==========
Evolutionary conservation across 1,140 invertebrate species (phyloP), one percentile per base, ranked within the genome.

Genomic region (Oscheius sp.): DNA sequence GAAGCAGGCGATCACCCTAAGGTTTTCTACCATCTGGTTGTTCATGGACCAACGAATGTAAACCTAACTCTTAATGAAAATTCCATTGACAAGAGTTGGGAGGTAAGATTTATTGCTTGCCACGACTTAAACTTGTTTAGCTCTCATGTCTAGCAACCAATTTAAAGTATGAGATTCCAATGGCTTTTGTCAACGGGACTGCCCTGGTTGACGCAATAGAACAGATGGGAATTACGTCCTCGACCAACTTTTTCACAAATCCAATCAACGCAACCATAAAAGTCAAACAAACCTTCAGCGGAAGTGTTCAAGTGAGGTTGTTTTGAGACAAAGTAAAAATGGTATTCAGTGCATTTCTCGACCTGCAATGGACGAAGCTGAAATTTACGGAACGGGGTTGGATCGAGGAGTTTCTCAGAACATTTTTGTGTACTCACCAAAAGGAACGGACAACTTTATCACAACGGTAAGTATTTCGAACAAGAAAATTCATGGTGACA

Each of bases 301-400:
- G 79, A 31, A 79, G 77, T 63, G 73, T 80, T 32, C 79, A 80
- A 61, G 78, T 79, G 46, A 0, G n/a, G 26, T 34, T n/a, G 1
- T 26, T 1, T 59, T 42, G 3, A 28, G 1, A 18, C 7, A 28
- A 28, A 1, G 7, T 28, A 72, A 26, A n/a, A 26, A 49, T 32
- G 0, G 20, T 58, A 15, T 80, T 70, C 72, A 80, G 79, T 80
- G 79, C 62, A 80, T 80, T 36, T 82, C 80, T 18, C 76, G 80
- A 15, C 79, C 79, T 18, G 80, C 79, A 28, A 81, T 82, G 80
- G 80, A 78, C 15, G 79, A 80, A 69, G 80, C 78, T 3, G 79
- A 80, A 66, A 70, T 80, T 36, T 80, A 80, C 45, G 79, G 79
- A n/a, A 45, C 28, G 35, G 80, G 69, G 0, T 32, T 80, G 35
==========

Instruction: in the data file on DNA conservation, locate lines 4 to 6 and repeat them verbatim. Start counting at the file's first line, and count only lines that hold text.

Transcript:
- G 79, A 31, A 79, G 77, T 63, G 73, T 80, T 32, C 79, A 80
- A 61, G 78, T 79, G 46, A 0, G n/a, G 26, T 34, T n/a, G 1
- T 26, T 1, T 59, T 42, G 3, A 28, G 1, A 18, C 7, A 28